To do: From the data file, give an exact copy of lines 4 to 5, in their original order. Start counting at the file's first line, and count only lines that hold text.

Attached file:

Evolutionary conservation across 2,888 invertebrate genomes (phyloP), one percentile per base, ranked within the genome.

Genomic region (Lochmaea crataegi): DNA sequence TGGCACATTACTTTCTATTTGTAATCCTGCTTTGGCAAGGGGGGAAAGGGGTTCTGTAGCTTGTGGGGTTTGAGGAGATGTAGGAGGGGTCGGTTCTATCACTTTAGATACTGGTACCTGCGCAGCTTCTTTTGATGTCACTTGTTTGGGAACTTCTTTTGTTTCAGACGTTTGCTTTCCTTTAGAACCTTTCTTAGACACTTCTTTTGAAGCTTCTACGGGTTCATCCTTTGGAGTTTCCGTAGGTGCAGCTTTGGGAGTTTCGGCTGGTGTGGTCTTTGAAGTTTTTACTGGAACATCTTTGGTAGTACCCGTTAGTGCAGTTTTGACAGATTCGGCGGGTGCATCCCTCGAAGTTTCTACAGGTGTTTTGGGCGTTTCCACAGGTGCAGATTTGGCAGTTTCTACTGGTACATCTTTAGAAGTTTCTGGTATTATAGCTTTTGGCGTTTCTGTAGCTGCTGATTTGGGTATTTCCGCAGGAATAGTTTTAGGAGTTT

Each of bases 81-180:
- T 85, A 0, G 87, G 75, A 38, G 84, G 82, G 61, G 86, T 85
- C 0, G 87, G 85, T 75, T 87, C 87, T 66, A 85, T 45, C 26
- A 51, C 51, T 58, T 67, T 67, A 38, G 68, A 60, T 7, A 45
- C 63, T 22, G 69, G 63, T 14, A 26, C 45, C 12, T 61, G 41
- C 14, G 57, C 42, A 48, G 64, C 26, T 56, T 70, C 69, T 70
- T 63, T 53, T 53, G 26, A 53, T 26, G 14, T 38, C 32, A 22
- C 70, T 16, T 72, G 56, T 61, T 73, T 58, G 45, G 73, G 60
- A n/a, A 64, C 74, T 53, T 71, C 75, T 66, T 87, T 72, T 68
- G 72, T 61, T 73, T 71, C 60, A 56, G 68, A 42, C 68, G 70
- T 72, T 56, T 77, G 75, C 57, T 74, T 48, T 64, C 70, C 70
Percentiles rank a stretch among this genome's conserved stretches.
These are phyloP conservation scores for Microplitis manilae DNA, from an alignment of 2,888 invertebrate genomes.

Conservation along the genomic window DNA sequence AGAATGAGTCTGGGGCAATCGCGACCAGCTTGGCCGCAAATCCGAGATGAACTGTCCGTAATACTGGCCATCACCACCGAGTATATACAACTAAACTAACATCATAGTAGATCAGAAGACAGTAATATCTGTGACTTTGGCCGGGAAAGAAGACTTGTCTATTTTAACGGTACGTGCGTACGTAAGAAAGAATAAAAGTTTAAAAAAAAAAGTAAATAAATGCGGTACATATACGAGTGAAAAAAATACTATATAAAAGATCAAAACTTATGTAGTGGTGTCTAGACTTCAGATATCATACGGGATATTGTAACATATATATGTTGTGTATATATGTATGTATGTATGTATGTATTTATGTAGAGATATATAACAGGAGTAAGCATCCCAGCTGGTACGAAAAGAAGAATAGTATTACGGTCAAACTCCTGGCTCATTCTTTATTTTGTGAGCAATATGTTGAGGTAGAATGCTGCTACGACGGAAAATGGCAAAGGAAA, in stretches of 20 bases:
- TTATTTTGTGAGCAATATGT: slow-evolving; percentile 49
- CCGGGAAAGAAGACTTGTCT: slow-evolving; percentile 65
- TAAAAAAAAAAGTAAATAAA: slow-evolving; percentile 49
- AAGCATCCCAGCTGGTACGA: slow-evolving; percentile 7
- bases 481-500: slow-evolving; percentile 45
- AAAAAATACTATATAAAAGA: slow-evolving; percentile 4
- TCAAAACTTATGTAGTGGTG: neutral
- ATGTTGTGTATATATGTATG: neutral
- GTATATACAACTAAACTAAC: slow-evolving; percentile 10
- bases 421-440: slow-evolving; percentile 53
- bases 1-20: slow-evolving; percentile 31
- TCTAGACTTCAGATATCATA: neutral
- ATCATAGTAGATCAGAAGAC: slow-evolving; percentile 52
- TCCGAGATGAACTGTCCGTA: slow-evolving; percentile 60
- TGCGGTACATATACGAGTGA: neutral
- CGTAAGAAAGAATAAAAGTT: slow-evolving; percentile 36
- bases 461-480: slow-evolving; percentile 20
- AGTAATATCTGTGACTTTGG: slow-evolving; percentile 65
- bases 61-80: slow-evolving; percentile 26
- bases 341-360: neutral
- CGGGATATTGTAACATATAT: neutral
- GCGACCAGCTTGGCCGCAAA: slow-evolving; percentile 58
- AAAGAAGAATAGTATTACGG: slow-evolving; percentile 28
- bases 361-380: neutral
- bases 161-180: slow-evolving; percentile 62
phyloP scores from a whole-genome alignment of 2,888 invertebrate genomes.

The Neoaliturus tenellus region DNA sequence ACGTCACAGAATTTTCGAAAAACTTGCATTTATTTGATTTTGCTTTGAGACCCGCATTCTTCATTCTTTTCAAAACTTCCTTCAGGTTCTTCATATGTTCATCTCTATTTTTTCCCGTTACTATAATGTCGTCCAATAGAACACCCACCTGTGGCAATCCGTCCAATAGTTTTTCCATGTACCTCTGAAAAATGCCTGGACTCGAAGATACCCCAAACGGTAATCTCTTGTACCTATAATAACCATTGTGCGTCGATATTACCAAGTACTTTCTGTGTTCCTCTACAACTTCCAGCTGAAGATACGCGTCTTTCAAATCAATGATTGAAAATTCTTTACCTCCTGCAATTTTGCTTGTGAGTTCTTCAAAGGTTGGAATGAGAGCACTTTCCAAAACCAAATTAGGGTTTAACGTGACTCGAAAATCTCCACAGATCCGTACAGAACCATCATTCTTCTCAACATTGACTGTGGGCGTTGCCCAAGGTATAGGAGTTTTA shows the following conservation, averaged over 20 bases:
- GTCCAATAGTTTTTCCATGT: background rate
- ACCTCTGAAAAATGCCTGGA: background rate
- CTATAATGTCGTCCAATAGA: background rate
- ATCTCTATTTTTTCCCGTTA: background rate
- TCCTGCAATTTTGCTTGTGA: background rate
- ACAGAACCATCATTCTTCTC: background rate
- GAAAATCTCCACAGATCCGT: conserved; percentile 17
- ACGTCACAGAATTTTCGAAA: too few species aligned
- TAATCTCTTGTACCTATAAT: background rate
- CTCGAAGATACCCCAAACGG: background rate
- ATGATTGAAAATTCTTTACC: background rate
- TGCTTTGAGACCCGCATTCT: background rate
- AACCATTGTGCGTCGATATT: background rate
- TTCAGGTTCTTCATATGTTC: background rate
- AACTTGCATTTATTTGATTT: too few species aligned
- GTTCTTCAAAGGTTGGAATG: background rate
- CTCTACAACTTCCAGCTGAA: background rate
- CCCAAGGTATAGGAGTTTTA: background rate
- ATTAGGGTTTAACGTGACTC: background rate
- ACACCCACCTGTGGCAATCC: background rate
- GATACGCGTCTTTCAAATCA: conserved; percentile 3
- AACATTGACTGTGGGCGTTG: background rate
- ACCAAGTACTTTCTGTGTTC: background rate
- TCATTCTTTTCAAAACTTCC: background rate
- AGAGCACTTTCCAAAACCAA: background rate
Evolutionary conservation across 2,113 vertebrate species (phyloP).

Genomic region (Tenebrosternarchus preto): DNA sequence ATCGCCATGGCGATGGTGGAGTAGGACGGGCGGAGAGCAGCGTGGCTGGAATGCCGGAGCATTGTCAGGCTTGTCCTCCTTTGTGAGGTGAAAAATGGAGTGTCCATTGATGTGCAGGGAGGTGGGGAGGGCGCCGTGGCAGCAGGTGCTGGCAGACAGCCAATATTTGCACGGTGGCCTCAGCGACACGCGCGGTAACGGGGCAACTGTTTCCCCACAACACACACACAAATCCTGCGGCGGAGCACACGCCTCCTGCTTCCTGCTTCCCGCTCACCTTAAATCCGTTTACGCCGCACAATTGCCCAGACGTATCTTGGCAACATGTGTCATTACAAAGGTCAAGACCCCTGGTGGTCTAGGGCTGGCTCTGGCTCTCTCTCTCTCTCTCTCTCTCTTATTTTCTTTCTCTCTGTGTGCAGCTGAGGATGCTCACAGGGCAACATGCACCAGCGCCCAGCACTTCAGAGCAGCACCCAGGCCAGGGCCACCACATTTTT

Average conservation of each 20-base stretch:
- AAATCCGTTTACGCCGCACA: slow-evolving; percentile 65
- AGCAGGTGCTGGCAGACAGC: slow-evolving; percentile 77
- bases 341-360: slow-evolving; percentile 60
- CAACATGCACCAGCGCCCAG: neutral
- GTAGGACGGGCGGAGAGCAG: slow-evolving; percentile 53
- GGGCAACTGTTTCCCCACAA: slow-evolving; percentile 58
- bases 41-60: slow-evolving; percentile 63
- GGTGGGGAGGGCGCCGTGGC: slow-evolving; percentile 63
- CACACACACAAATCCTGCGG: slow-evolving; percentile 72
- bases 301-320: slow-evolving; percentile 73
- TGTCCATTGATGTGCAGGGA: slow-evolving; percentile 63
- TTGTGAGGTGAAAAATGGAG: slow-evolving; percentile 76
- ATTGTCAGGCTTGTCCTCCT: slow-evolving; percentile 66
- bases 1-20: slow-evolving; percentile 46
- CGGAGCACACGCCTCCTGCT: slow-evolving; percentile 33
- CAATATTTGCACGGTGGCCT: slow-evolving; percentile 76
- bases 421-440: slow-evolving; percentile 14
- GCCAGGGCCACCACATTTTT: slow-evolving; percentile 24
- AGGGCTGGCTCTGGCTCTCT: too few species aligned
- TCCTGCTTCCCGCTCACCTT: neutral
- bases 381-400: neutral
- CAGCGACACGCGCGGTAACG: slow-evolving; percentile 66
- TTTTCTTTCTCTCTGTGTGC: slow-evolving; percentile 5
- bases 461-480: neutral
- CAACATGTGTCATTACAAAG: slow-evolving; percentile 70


- T 85, A 0, G 87, G 75, A 38, G 84, G 82, G 61, G 86, T 85
- C 0, G 87, G 85, T 75, T 87, C 87, T 66, A 85, T 45, C 26